A new propaganda magazine unveiled this summer by the Pakistani Taliban targets an unexpected audience: women. Journalist Rafia Zakaria describes how the Taliban, who came to power on a promise to eliminate females from the public sphere, are now calling on girls and women to rebel against the strictures of their drab domestic life and join in the jihadi struggle.

The first issue of Sunnat-e-Khaula, the flagship women’s magazine of the Pakistani Taliban, has as its central feature a story of rebellion. Written in the first person, it begins with the narrator, a single woman named Khaula, waiting at an airport in the West. She is eager to leave, abandon the land of the infidel, and make her way to Khorasan, the name used by the Taliban for what is now Afghanistan. Reading on, we learn that Khaula is a doctor, the daughter of an officer in the Pakistan Army. She was educated in the military’s secular schools, which kept her from truly understanding Islam. After medical school in Lahore, she makes her way to the West. There, after initially being dazzled by the glitz of Western life, she experiences an existential crisis that leads her to embark on a global search for true spirituality.

She doesn’t find it anywhere. Khaula is deep in a pit of desolation when she encounters a teacher, a pious Muslim woman who guides her religious awakening. The decisions that come next are not easy; in the remaining pages of the essay, Khaula documents how she must eventually abandon her family, including her father, to follow the spiritual path. Though she loves him, he is morally compromised, a pawn officer in the British-style Pakistani military awash in the blood of Taliban martyrs. The final exit is dramatic: Her father follows her in his car as she departs for the airport, presumably en route to Khorasan. He tries to stop her, tries to make her conform, but she is stalwart, as true warrior Muslim women must be. She leaves, never to return.

At its outset, the story, repetitive and roughly told, is not particularly notable. There are the usual propagandist claims common to jihadi literature, the crude binaries exempting all but the group’s adherents from true and correct Islam. The novelty of the story is that it is told by a woman, and that it overtly prescribes rebellion against the strictures of home, family, and even male guardianship. That the story is the central feature of the very first issue of the Pakistani Taliban women’s magazine, released in August, is even more noteworthy. The group, known as Tehreek-e-Taliban Pakistan (TTP), has issued edicts banning women from public spaces and requiring them to be accompanied by a male guardian at all times. Yet, in Sunnat-e-Khaula, TTP advocates a complete role reversal. Per its revamped recruitment efforts, designed to help the group compete with the Islamic State for female recruits, TTP reminds women in the pages of the magazine that “Islam’s first martyr was a woman, first to accept Islam was a woman, first to spend for the sake of Allah was a woman, and first to support the Holy Prophet was a woman.” It is impossible to know whether the author is actually female, who she says she is, a compendium of several others, or the creation of a male propagandist. It is notable, however, that the Taliban want to create the impression of autobiography. Those who silenced women with such cruelty now seemingly seek to give them a voice.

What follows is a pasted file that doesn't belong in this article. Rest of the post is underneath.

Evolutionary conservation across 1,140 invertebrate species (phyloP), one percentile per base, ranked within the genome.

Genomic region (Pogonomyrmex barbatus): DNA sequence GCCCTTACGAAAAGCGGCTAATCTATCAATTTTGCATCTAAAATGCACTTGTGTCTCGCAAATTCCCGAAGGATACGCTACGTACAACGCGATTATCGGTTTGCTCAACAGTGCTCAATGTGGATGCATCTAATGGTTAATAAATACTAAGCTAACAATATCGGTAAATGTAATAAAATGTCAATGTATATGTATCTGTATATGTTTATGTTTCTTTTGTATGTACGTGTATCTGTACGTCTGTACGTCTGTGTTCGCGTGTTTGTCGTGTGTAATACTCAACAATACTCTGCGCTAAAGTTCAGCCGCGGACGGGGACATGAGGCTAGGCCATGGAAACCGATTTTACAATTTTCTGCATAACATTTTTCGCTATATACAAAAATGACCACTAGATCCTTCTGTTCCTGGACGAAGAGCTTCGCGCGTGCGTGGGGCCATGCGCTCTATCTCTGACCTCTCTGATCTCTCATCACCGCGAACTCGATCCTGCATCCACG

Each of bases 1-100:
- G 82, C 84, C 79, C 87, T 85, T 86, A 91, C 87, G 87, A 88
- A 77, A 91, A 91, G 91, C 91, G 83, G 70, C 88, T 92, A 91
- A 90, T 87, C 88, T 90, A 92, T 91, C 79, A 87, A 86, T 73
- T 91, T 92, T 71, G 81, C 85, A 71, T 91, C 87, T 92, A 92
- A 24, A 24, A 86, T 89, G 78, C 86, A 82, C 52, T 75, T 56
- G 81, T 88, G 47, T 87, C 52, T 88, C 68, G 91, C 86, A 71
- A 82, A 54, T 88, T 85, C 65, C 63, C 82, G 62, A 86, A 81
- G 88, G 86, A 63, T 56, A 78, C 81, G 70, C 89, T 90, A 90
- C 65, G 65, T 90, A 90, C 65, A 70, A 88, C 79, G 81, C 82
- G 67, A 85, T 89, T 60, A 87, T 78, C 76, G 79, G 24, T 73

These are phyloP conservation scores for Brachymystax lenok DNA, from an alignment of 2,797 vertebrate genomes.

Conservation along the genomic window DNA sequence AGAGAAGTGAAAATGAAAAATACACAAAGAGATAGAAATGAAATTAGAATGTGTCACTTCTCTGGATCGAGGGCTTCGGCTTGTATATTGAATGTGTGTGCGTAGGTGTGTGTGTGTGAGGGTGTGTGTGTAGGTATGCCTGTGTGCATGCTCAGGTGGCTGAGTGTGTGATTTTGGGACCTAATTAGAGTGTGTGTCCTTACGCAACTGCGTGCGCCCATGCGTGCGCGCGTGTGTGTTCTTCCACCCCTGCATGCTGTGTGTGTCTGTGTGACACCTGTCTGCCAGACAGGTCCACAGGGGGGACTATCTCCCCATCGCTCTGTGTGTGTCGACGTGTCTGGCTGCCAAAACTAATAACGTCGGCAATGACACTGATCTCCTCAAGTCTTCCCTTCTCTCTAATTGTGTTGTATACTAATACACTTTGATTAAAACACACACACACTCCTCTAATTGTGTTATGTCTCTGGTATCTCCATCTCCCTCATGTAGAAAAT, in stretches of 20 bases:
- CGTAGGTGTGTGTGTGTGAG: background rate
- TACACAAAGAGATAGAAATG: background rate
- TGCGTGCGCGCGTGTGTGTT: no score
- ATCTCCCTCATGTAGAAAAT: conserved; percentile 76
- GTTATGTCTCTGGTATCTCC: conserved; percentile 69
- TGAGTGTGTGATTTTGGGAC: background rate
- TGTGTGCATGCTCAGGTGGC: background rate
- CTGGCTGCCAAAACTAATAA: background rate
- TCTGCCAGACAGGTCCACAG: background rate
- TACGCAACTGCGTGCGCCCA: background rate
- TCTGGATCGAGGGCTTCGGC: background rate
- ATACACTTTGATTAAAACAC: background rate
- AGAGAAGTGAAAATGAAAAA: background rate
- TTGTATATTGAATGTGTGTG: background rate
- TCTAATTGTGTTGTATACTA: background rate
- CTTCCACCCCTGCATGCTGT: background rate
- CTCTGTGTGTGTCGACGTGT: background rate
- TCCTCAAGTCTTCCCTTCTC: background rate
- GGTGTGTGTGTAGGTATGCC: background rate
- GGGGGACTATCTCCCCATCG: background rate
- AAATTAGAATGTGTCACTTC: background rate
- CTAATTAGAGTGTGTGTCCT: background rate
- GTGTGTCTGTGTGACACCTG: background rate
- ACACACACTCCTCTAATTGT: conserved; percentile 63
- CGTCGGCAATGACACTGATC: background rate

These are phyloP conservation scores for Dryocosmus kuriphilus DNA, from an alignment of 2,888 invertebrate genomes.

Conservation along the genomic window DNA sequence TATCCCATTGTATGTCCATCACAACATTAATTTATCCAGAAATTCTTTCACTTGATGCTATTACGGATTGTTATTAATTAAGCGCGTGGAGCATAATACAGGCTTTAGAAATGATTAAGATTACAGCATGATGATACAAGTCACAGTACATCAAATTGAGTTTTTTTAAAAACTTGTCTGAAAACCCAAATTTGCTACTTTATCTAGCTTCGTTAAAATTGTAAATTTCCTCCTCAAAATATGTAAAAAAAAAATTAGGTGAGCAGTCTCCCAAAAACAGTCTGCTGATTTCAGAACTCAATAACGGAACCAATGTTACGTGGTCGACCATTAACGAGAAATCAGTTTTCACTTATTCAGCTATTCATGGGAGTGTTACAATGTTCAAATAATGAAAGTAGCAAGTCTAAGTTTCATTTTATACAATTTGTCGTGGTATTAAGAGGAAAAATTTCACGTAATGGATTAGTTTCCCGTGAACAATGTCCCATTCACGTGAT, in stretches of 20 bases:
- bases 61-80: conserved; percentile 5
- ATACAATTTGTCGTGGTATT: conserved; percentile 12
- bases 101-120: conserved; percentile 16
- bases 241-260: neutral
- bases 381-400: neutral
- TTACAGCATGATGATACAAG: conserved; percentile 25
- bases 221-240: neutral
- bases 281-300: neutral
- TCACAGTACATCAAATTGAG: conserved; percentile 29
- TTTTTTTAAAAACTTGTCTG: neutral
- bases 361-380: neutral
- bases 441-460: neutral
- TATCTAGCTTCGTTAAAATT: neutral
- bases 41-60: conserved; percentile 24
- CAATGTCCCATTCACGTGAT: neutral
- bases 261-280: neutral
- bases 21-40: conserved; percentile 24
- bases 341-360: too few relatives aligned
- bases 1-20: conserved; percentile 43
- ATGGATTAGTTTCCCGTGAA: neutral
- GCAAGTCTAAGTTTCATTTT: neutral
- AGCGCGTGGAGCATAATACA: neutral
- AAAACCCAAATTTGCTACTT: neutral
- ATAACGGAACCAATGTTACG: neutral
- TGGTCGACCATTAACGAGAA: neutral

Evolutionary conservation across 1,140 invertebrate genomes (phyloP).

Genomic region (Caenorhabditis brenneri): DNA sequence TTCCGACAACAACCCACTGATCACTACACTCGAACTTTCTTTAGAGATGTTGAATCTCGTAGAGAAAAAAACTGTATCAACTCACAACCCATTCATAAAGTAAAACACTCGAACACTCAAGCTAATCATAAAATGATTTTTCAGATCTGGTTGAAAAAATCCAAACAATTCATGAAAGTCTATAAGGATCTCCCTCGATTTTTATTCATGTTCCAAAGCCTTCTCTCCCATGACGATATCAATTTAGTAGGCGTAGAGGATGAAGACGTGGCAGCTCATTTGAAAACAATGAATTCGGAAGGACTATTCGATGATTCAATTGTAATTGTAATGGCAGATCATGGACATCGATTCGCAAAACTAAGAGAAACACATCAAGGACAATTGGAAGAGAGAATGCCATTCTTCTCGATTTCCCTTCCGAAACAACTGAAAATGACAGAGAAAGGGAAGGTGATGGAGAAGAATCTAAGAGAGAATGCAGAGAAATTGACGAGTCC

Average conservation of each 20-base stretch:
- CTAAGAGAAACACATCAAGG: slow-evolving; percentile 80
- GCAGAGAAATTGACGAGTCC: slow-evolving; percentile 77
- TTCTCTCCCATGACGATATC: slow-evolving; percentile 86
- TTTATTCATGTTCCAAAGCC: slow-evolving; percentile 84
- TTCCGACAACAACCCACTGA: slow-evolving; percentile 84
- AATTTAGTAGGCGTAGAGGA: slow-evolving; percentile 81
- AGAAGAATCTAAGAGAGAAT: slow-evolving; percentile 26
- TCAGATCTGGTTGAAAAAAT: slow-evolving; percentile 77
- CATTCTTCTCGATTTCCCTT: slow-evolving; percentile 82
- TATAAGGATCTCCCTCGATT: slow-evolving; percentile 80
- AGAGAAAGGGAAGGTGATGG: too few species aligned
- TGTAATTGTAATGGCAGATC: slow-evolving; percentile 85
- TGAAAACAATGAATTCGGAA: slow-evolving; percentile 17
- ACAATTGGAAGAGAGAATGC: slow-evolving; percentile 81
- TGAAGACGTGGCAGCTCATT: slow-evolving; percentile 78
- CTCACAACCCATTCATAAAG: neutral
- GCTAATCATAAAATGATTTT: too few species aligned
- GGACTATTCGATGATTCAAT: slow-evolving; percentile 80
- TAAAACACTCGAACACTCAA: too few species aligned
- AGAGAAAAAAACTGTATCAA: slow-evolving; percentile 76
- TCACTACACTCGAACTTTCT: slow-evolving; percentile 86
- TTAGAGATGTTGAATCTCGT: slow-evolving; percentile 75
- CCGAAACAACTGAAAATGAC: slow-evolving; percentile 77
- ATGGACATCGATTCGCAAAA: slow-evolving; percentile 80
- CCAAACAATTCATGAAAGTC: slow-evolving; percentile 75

The Tehreek-e-Taliban Pakistan’s turn from seeking to eliminate women from the public sphere to envisioning them as warriors who must forsake their families to make the hijra, or migration to Khorasan, denotes a crucial change in direction. It reflects a new female identity that advocates rebellion against traditional structures, the same structures the Taliban resolved to uphold and resurrect when it first came to power in Afghanistan in 1996. While TTP is not announcing it will abandon these policies, the fact that one of its publications would encourage women to defy their fathers and migrate alone is revolutionary. It signifies how notions of femininity, domesticity, and family are being transformed by the efforts of jihadi groups to vie for female recruits.


Sunnat-e-Khaula aims to be different from the start. Even its title is borrowed from a heroine of early Islam, a female fighter named Khaula who lived during the time of the Prophet Muhammad. The contents feature not just the first-person narrative of a modern-day Khaula but also an interview with the wife of Tehreek-e-Taliban leader Fazal Hayat, the group’s erstwhile “first lady.” Here, too, is role-bending: The commander, we are told, would do household chores in the early days of their marriage, a laughable idea for most Pashtun men. As the years passed, he remained sweet-tempered, chiding his wife only when she missed her prayers. If the rebel Khaula offers one model of femininity, the Taliban wife provides another. In both cases, however, there is a pointed rejection of the idea that a Muslim woman must be beholden to her father’s whims, abridge her jihadi desires, or embrace domesticity.